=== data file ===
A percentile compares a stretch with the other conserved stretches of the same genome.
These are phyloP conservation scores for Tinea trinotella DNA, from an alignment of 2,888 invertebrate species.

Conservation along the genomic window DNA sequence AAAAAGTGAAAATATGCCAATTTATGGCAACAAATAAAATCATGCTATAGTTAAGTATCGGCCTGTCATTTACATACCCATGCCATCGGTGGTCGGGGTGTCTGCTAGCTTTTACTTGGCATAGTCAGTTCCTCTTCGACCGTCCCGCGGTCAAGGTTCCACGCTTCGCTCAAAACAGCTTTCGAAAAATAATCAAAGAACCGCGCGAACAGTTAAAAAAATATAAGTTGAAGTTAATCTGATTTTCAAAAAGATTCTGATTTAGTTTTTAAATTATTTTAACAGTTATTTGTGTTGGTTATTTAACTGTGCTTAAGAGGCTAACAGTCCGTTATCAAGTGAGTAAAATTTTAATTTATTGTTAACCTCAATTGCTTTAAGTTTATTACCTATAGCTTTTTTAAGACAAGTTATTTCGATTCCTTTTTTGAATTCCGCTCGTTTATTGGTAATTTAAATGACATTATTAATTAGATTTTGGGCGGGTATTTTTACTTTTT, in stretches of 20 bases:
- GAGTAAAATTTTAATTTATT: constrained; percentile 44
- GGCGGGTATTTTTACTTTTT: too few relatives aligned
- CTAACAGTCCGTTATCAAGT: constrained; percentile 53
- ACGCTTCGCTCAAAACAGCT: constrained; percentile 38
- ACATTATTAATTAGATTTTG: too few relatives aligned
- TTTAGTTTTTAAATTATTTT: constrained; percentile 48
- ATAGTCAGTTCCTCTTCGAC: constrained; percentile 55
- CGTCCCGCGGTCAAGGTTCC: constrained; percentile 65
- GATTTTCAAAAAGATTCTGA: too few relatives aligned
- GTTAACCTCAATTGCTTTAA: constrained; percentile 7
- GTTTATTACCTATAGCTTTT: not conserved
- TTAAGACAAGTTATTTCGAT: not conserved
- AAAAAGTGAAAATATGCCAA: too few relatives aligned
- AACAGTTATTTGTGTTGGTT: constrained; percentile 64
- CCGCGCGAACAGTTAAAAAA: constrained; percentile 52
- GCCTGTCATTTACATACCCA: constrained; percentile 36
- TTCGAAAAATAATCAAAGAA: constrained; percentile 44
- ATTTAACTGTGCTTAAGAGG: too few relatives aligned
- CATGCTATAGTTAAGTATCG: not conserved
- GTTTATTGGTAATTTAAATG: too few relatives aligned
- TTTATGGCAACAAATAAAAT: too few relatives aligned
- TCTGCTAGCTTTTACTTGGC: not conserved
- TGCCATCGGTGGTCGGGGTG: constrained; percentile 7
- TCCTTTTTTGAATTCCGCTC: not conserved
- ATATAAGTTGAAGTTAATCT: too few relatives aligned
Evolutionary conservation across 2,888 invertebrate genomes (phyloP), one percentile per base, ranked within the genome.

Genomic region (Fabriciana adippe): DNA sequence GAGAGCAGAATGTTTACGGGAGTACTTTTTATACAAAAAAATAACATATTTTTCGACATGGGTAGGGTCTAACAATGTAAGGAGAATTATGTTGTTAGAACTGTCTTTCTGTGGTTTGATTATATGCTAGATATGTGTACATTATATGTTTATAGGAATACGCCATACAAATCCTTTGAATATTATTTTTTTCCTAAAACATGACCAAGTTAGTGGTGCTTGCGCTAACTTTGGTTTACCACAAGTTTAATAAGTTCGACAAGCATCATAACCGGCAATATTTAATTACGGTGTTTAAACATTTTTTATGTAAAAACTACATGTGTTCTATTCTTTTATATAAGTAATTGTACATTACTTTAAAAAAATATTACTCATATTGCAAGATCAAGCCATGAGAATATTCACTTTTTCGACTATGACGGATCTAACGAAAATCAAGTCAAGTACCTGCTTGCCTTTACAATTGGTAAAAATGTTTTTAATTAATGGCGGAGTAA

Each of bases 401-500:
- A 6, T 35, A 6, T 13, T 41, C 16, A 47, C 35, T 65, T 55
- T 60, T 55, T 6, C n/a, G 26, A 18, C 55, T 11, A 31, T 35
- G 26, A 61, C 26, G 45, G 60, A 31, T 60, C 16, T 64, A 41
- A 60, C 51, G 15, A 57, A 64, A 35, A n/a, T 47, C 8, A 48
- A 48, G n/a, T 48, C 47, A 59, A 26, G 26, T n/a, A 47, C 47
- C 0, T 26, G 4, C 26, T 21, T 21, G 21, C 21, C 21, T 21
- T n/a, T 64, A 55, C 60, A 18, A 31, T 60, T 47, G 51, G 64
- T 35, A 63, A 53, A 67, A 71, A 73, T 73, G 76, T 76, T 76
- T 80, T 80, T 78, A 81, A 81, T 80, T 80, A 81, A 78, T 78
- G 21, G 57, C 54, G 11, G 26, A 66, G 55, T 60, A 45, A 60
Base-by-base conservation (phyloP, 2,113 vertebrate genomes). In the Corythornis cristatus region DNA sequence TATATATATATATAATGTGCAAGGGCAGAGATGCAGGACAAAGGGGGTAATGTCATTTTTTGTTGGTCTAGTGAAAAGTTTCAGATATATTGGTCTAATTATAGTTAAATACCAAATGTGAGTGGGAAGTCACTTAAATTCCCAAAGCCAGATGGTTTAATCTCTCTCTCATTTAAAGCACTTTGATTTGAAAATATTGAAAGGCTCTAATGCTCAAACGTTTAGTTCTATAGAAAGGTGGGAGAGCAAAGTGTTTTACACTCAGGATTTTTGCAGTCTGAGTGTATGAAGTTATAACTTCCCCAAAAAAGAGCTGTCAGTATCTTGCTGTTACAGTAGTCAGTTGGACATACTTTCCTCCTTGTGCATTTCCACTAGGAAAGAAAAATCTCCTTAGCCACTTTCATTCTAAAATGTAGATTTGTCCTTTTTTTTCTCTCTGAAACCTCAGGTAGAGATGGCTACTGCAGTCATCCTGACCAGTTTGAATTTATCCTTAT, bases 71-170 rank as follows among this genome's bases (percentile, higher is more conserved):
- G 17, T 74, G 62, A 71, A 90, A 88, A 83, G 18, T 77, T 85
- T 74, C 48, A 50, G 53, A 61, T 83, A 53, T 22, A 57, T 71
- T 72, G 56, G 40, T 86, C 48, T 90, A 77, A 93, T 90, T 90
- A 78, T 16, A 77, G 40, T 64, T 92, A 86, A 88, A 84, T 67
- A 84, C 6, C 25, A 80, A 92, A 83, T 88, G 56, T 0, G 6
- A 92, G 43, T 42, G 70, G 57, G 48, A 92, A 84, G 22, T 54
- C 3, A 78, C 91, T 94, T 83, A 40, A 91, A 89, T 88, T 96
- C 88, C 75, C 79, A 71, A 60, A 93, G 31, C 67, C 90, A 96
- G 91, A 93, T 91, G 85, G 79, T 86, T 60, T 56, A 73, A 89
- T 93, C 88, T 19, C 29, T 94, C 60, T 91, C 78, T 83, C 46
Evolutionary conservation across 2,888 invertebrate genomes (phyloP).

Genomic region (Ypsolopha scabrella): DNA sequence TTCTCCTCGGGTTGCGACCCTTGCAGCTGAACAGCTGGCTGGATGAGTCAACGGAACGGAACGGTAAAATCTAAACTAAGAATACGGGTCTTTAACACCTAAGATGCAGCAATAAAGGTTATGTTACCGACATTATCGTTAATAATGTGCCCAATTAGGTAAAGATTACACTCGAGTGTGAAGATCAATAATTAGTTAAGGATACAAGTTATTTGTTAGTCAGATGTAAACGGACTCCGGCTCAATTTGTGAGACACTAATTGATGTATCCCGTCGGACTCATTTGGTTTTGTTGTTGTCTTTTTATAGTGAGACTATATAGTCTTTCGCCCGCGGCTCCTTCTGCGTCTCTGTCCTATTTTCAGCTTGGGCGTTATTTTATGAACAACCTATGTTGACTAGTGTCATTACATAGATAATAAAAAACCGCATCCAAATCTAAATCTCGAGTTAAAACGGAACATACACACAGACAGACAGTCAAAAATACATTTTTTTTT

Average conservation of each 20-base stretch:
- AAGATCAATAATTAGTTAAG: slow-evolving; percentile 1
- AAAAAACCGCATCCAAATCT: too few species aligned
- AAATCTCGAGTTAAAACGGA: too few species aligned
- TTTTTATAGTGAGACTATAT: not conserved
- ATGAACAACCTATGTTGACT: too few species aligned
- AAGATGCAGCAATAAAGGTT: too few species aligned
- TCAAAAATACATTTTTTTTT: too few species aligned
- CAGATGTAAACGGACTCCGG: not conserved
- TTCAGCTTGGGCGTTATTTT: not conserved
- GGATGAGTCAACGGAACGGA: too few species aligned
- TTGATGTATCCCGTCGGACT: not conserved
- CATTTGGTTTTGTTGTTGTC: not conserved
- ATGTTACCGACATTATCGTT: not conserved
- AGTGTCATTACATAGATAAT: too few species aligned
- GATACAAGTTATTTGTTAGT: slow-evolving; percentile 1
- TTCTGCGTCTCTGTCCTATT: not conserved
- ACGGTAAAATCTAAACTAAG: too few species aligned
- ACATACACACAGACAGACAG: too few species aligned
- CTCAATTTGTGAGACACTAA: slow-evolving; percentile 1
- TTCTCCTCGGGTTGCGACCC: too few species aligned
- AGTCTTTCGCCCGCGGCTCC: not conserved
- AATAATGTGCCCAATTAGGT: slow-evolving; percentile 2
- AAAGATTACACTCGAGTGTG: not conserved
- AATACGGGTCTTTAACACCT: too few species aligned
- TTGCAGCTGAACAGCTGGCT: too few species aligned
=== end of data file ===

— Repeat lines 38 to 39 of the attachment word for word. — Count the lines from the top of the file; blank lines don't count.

- T n/a, T 64, A 55, C 60, A 18, A 31, T 60, T 47, G 51, G 64
- T 35, A 63, A 53, A 67, A 71, A 73, T 73, G 76, T 76, T 76